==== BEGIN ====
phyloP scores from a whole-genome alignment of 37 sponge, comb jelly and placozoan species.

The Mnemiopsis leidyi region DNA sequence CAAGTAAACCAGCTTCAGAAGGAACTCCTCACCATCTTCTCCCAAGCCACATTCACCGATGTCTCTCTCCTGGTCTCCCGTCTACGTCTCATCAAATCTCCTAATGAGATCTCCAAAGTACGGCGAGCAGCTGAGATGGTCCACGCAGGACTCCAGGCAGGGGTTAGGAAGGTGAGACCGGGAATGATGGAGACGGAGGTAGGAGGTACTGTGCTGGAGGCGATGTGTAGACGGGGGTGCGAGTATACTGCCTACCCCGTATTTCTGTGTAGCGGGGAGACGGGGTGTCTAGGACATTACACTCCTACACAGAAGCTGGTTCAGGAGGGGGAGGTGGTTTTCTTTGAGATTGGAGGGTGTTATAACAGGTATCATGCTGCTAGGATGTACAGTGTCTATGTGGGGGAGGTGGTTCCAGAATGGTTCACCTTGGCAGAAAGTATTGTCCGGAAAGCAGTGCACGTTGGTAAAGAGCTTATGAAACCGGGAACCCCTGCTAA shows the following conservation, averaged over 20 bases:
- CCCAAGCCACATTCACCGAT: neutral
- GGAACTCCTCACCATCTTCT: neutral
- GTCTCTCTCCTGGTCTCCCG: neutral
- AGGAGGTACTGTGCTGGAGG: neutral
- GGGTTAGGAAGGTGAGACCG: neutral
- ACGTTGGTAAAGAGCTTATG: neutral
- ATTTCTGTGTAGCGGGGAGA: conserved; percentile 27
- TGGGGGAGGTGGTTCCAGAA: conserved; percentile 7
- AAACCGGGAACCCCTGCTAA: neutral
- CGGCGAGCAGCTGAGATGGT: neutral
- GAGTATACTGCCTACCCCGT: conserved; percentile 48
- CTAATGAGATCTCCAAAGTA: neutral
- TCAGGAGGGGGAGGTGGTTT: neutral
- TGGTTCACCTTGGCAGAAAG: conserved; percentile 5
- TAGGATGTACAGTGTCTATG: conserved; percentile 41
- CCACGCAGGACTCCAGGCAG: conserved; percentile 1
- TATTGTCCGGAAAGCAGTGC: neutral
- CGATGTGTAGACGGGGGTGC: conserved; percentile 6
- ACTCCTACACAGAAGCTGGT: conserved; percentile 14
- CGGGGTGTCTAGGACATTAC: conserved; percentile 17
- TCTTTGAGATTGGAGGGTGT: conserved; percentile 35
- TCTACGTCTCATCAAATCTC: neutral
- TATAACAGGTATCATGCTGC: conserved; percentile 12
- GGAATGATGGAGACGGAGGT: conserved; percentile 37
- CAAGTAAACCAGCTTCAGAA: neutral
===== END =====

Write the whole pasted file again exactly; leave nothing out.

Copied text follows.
phyloP scores from a whole-genome alignment of 37 sponge, comb jelly and placozoan species.

The Mnemiopsis leidyi region DNA sequence CAAGTAAACCAGCTTCAGAAGGAACTCCTCACCATCTTCTCCCAAGCCACATTCACCGATGTCTCTCTCCTGGTCTCCCGTCTACGTCTCATCAAATCTCCTAATGAGATCTCCAAAGTACGGCGAGCAGCTGAGATGGTCCACGCAGGACTCCAGGCAGGGGTTAGGAAGGTGAGACCGGGAATGATGGAGACGGAGGTAGGAGGTACTGTGCTGGAGGCGATGTGTAGACGGGGGTGCGAGTATACTGCCTACCCCGTATTTCTGTGTAGCGGGGAGACGGGGTGTCTAGGACATTACACTCCTACACAGAAGCTGGTTCAGGAGGGGGAGGTGGTTTTCTTTGAGATTGGAGGGTGTTATAACAGGTATCATGCTGCTAGGATGTACAGTGTCTATGTGGGGGAGGTGGTTCCAGAATGGTTCACCTTGGCAGAAAGTATTGTCCGGAAAGCAGTGCACGTTGGTAAAGAGCTTATGAAACCGGGAACCCCTGCTAA shows the following conservation, averaged over 20 bases:
- CCCAAGCCACATTCACCGAT: neutral
- GGAACTCCTCACCATCTTCT: neutral
- GTCTCTCTCCTGGTCTCCCG: neutral
- AGGAGGTACTGTGCTGGAGG: neutral
- GGGTTAGGAAGGTGAGACCG: neutral
- ACGTTGGTAAAGAGCTTATG: neutral
- ATTTCTGTGTAGCGGGGAGA: conserved; percentile 27
- TGGGGGAGGTGGTTCCAGAA: conserved; percentile 7
- AAACCGGGAACCCCTGCTAA: neutral
- CGGCGAGCAGCTGAGATGGT: neutral
- GAGTATACTGCCTACCCCGT: conserved; percentile 48
- CTAATGAGATCTCCAAAGTA: neutral
- TCAGGAGGGGGAGGTGGTTT: neutral
- TGGTTCACCTTGGCAGAAAG: conserved; percentile 5
- TAGGATGTACAGTGTCTATG: conserved; percentile 41
- CCACGCAGGACTCCAGGCAG: conserved; percentile 1
- TATTGTCCGGAAAGCAGTGC: neutral
- CGATGTGTAGACGGGGGTGC: conserved; percentile 6
- ACTCCTACACAGAAGCTGGT: conserved; percentile 14
- CGGGGTGTCTAGGACATTAC: conserved; percentile 17
- TCTTTGAGATTGGAGGGTGT: conserved; percentile 35
- TCTACGTCTCATCAAATCTC: neutral
- TATAACAGGTATCATGCTGC: conserved; percentile 12
- GGAATGATGGAGACGGAGGT: conserved; percentile 37
- CAAGTAAACCAGCTTCAGAA: neutral